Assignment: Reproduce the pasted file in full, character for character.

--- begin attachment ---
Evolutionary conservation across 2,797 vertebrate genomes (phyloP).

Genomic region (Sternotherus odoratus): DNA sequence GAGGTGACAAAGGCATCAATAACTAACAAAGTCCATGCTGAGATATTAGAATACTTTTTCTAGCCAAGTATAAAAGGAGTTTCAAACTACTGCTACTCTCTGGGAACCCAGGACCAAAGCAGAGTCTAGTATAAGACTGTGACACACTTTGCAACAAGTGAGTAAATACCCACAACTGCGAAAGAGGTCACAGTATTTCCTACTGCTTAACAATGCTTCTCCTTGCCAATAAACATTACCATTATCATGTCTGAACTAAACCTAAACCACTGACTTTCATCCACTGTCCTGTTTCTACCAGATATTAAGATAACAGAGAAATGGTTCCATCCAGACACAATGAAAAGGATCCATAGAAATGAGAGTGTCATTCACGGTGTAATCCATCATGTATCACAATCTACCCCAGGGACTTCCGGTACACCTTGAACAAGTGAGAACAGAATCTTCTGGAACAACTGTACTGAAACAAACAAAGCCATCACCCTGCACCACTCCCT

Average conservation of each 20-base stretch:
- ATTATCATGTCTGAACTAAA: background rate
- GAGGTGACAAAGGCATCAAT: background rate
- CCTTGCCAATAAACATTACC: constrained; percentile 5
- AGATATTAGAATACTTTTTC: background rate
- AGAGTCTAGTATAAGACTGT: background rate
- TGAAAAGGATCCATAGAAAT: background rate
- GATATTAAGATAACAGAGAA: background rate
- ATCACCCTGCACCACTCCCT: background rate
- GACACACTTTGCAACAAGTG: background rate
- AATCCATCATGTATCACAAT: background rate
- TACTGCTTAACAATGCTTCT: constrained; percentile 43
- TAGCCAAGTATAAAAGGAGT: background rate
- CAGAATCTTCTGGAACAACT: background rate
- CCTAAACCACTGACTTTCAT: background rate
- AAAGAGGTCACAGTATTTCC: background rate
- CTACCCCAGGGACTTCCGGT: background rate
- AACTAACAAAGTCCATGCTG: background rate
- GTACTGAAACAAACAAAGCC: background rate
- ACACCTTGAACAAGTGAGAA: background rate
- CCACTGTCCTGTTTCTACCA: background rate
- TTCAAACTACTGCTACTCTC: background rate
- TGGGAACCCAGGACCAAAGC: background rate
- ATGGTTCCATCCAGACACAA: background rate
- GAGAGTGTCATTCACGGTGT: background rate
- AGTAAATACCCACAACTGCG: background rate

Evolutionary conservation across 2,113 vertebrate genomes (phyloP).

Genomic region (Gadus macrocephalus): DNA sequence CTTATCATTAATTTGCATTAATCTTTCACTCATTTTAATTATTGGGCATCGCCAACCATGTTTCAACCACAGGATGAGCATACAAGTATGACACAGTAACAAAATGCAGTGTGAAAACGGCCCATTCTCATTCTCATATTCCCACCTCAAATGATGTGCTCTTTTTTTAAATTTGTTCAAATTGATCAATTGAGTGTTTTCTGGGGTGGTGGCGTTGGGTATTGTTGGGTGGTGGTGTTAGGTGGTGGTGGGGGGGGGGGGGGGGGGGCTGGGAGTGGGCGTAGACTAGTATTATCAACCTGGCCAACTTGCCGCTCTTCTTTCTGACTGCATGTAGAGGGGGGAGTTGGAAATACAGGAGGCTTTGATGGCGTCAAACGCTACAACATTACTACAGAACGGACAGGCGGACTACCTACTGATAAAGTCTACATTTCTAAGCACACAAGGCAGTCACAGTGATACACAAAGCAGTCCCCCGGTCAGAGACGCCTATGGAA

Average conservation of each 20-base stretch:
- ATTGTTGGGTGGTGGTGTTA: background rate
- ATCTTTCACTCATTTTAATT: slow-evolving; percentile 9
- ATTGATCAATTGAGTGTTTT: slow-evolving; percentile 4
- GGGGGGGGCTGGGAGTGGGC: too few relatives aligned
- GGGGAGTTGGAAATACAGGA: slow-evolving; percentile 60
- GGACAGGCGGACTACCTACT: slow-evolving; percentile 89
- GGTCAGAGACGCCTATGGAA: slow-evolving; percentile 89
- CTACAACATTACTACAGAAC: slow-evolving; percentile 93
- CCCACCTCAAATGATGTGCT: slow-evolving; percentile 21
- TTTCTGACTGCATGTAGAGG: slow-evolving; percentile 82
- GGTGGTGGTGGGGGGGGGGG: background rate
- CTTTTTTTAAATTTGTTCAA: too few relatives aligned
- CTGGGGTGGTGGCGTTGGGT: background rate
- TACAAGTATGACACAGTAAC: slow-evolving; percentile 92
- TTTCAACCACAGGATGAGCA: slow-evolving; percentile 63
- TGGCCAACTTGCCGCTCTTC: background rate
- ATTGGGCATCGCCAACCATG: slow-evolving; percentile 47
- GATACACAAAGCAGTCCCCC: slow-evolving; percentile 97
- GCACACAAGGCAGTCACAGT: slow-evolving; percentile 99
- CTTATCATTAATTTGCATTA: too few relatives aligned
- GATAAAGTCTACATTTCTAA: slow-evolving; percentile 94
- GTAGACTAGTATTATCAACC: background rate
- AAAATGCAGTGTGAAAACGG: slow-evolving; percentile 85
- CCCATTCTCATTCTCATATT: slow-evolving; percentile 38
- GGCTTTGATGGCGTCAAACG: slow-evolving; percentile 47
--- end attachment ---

Evolutionary conservation across 2,797 vertebrate genomes (phyloP).

Genomic region (Sternotherus odoratus): DNA sequence GAGGTGACAAAGGCATCAATAACTAACAAAGTCCATGCTGAGATATTAGAATACTTTTTCTAGCCAAGTATAAAAGGAGTTTCAAACTACTGCTACTCTCTGGGAACCCAGGACCAAAGCAGAGTCTAGTATAAGACTGTGACACACTTTGCAACAAGTGAGTAAATACCCACAACTGCGAAAGAGGTCACAGTATTTCCTACTGCTTAACAATGCTTCTCCTTGCCAATAAACATTACCATTATCATGTCTGAACTAAACCTAAACCACTGACTTTCATCCACTGTCCTGTTTCTACCAGATATTAAGATAACAGAGAAATGGTTCCATCCAGACACAATGAAAAGGATCCATAGAAATGAGAGTGTCATTCACGGTGTAATCCATCATGTATCACAATCTACCCCAGGGACTTCCGGTACACCTTGAACAAGTGAGAACAGAATCTTCTGGAACAACTGTACTGAAACAAACAAAGCCATCACCCTGCACCACTCCCT

Average conservation of each 20-base stretch:
- ATTATCATGTCTGAACTAAA: background rate
- GAGGTGACAAAGGCATCAAT: background rate
- CCTTGCCAATAAACATTACC: constrained; percentile 5
- AGATATTAGAATACTTTTTC: background rate
- AGAGTCTAGTATAAGACTGT: background rate
- TGAAAAGGATCCATAGAAAT: background rate
- GATATTAAGATAACAGAGAA: background rate
- ATCACCCTGCACCACTCCCT: background rate
- GACACACTTTGCAACAAGTG: background rate
- AATCCATCATGTATCACAAT: background rate
- TACTGCTTAACAATGCTTCT: constrained; percentile 43
- TAGCCAAGTATAAAAGGAGT: background rate
- CAGAATCTTCTGGAACAACT: background rate
- CCTAAACCACTGACTTTCAT: background rate
- AAAGAGGTCACAGTATTTCC: background rate
- CTACCCCAGGGACTTCCGGT: background rate
- AACTAACAAAGTCCATGCTG: background rate
- GTACTGAAACAAACAAAGCC: background rate
- ACACCTTGAACAAGTGAGAA: background rate
- CCACTGTCCTGTTTCTACCA: background rate
- TTCAAACTACTGCTACTCTC: background rate
- TGGGAACCCAGGACCAAAGC: background rate
- ATGGTTCCATCCAGACACAA: background rate
- GAGAGTGTCATTCACGGTGT: background rate
- AGTAAATACCCACAACTGCG: background rate

Evolutionary conservation across 2,113 vertebrate genomes (phyloP).

Genomic region (Gadus macrocephalus): DNA sequence CTTATCATTAATTTGCATTAATCTTTCACTCATTTTAATTATTGGGCATCGCCAACCATGTTTCAACCACAGGATGAGCATACAAGTATGACACAGTAACAAAATGCAGTGTGAAAACGGCCCATTCTCATTCTCATATTCCCACCTCAAATGATGTGCTCTTTTTTTAAATTTGTTCAAATTGATCAATTGAGTGTTTTCTGGGGTGGTGGCGTTGGGTATTGTTGGGTGGTGGTGTTAGGTGGTGGTGGGGGGGGGGGGGGGGGGGCTGGGAGTGGGCGTAGACTAGTATTATCAACCTGGCCAACTTGCCGCTCTTCTTTCTGACTGCATGTAGAGGGGGGAGTTGGAAATACAGGAGGCTTTGATGGCGTCAAACGCTACAACATTACTACAGAACGGACAGGCGGACTACCTACTGATAAAGTCTACATTTCTAAGCACACAAGGCAGTCACAGTGATACACAAAGCAGTCCCCCGGTCAGAGACGCCTATGGAA

Average conservation of each 20-base stretch:
- ATTGTTGGGTGGTGGTGTTA: background rate
- ATCTTTCACTCATTTTAATT: slow-evolving; percentile 9
- ATTGATCAATTGAGTGTTTT: slow-evolving; percentile 4
- GGGGGGGGCTGGGAGTGGGC: too few relatives aligned
- GGGGAGTTGGAAATACAGGA: slow-evolving; percentile 60
- GGACAGGCGGACTACCTACT: slow-evolving; percentile 89
- GGTCAGAGACGCCTATGGAA: slow-evolving; percentile 89
- CTACAACATTACTACAGAAC: slow-evolving; percentile 93
- CCCACCTCAAATGATGTGCT: slow-evolving; percentile 21
- TTTCTGACTGCATGTAGAGG: slow-evolving; percentile 82
- GGTGGTGGTGGGGGGGGGGG: background rate
- CTTTTTTTAAATTTGTTCAA: too few relatives aligned
- CTGGGGTGGTGGCGTTGGGT: background rate
- TACAAGTATGACACAGTAAC: slow-evolving; percentile 92
- TTTCAACCACAGGATGAGCA: slow-evolving; percentile 63
- TGGCCAACTTGCCGCTCTTC: background rate
- ATTGGGCATCGCCAACCATG: slow-evolving; percentile 47
- GATACACAAAGCAGTCCCCC: slow-evolving; percentile 97
- GCACACAAGGCAGTCACAGT: slow-evolving; percentile 99
- CTTATCATTAATTTGCATTA: too few relatives aligned
- GATAAAGTCTACATTTCTAA: slow-evolving; percentile 94
- GTAGACTAGTATTATCAACC: background rate
- AAAATGCAGTGTGAAAACGG: slow-evolving; percentile 85
- CCCATTCTCATTCTCATATT: slow-evolving; percentile 38
- GGCTTTGATGGCGTCAAACG: slow-evolving; percentile 47